Here is where your babysitting skills are going to come into play. You’re gonna need to change the water every 30 minutes. Just let it drain out of the sink, then fill it up again. It may take anywhere between 2-to-3 hours to fully defrost if your package is between 3-to-4 pounds.
You can defrost a turkey this way, but it’s going to take you forever to do so. The estimate is 30 minutes per pound. For whole turkeys, I prefer the refrigerator method.
“Riddle me this. What multiplies quicker than two rabbits? Bacteria. Yep, bacteria can multiply rapidly when thawing or marinating food at room temperature.”
If you’re seriously in a rush, don’t use this method because it will take the longest amount of time. The key to thawing food in a refrigerator is to plan that meal out ahead of time.
If you’re planning on thawing a whole frozen turkey, it’s going to require 1 day per 5 pounds. Most other meats such as steaks or chicken will require a full 24 hours to thaw.
When you’re thawing food in the refrigerator, you can also put it in a leak-proof zipper bag, but I would recommend you place it on a plate that’s large enough to accommodate the package.
Always remember, when you’re thawing meat in the refrigerator, always put it on the bottom shelf, as you don’t want the juices to drip onto the other contents of the refrigerator.
There are some variables to take into consideration when defrosting meat in the refrigerator. Some areas may be cooler than others. I would suggest you put the meat on a plate, on the bottom shelf towards the back of the refrigerator. Foods will also take a little longer to thaw if the refrigerator is set at 35⁰ versus 40⁰.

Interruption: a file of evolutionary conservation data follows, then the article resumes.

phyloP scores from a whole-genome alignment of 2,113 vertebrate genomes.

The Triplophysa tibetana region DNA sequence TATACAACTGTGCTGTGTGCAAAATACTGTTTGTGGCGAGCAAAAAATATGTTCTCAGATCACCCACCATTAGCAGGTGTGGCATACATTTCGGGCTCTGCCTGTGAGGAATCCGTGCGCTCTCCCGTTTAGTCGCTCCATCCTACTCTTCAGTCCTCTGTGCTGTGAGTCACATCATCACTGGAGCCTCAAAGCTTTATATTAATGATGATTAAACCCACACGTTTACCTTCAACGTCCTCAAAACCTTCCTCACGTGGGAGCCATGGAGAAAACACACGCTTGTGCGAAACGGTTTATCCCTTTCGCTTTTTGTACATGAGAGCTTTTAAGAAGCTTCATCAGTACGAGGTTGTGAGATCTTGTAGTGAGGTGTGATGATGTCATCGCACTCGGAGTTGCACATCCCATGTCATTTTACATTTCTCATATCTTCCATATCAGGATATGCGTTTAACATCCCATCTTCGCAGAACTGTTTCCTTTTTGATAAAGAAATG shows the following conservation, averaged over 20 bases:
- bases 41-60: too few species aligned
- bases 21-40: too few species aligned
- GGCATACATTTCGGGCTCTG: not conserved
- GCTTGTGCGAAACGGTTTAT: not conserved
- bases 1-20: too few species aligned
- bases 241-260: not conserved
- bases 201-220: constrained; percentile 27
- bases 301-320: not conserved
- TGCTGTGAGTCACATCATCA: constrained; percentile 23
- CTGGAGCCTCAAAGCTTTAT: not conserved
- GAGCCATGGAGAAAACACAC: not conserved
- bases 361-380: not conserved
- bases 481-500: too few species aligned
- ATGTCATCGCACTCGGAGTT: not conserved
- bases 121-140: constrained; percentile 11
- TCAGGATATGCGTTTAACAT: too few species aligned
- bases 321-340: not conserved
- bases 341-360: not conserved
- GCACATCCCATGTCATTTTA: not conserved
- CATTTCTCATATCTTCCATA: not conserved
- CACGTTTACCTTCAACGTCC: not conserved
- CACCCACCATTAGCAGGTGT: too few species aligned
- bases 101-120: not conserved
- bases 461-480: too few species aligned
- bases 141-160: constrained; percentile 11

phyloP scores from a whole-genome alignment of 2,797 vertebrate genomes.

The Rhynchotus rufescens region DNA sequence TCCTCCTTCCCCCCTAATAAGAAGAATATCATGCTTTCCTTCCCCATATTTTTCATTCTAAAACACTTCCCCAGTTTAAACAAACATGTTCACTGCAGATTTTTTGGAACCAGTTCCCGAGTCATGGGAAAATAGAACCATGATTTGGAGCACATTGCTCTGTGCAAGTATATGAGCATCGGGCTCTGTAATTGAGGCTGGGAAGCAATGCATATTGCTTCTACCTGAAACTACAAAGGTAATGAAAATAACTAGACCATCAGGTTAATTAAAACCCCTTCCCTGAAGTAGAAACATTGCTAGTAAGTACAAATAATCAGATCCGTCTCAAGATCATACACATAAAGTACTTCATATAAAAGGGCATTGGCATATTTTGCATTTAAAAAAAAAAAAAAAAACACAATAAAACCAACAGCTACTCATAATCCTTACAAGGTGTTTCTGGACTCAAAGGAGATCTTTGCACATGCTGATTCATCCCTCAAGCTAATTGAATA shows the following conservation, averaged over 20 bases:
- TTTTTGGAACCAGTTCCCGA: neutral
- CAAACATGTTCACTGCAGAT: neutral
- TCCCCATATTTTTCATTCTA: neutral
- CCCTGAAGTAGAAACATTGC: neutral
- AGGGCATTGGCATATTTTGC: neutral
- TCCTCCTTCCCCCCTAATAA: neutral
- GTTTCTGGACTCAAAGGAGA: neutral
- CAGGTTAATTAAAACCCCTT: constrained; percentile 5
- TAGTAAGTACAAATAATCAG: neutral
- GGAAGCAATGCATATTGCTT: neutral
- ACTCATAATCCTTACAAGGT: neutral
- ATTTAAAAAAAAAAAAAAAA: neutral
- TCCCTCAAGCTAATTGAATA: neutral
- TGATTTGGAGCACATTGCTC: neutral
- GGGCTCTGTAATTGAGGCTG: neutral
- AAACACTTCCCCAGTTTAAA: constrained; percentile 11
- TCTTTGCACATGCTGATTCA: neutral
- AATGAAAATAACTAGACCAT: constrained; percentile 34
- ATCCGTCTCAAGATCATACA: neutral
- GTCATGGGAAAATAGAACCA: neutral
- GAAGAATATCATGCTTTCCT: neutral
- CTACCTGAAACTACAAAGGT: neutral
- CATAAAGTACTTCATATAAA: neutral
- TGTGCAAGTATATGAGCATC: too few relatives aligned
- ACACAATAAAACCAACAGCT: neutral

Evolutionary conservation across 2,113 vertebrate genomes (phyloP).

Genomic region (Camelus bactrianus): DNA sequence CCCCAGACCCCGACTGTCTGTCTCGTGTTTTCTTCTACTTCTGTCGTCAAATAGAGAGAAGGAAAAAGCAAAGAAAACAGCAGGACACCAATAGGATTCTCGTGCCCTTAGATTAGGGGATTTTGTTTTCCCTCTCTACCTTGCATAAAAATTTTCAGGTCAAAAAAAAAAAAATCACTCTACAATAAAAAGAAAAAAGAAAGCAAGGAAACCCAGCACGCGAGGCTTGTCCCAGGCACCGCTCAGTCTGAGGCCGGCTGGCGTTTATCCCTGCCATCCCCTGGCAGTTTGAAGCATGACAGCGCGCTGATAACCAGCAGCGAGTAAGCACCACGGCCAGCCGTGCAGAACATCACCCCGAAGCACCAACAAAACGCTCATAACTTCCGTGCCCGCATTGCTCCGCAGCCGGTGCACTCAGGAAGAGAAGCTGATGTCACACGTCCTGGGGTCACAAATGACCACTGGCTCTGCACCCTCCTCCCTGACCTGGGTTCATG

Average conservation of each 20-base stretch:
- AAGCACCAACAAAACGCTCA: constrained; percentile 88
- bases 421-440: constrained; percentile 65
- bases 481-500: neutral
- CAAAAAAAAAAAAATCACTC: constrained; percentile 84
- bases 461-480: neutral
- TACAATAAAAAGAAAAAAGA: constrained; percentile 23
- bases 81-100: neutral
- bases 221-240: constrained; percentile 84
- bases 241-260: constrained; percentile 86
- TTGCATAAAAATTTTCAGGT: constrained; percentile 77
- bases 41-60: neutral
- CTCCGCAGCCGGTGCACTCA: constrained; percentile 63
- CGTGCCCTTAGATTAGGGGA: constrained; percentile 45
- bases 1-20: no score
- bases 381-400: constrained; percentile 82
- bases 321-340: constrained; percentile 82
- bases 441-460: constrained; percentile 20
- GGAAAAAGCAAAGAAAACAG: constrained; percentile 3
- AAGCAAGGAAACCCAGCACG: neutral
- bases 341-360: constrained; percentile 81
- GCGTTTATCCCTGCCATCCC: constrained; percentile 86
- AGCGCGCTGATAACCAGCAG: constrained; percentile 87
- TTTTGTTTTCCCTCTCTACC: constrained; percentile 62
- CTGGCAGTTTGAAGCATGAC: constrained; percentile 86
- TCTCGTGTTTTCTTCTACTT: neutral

This is an option, but it’s one I really wouldn’t suggest to you. First of all, it’s going to start cooking your food, and your microwave oven may have some warm spots and the food will not defrost evenly. Yes, you can do it, but I wouldn’t recommend it; however, if you have your heart set on defrosting your food in the microwave, follow these helpful tips.
- Remove the food from the packaging before defrosting. Do not use the foam tray or plastic wrap because they’re going to melt at high temperatures and the chemicals that are bonded in the production of these items can be absorbed into the food during the heating process.
- Cook your meat and/or casseroles, immediately after defrosting in the microwave because some areas of the frozen food may start to cook during the defrosting time.
- Cover foods with a microwave-safe plastic wrap to hold in the moisture. Do not cover it with a paper towel. All that’s going to do is blow off and the splatter from the meat as it defrosts will contaminate the interior of the microwave.
Can I thaw meat anyplace else?
Don’t even think or joke about thawing it in the basement, garage, car, dishwasher, on the kitchen counter or outside on the deck. ICK!
These methods will leave your food rancid and not for human consumption. Heck, I wouldn’t even feed meat thawed that way to my dog, and he eats anything.
I know you’re laughing at thawing it in the dishwasher. Believe me, people have been known to do that. I do not want to know if you’re one of those people.
If you’re in an extreme rush, just buy yourself one of those pressure cooker instapots, and cook the food frozen. It may take a lot longer, but it’s much safer than letting it thaw outside on your porch. When you do cook your food frozen, make sure you have a food thermometer readily available.
I’d really love to know what methods you use to defrost your meat in a pinch.
Until we meet again,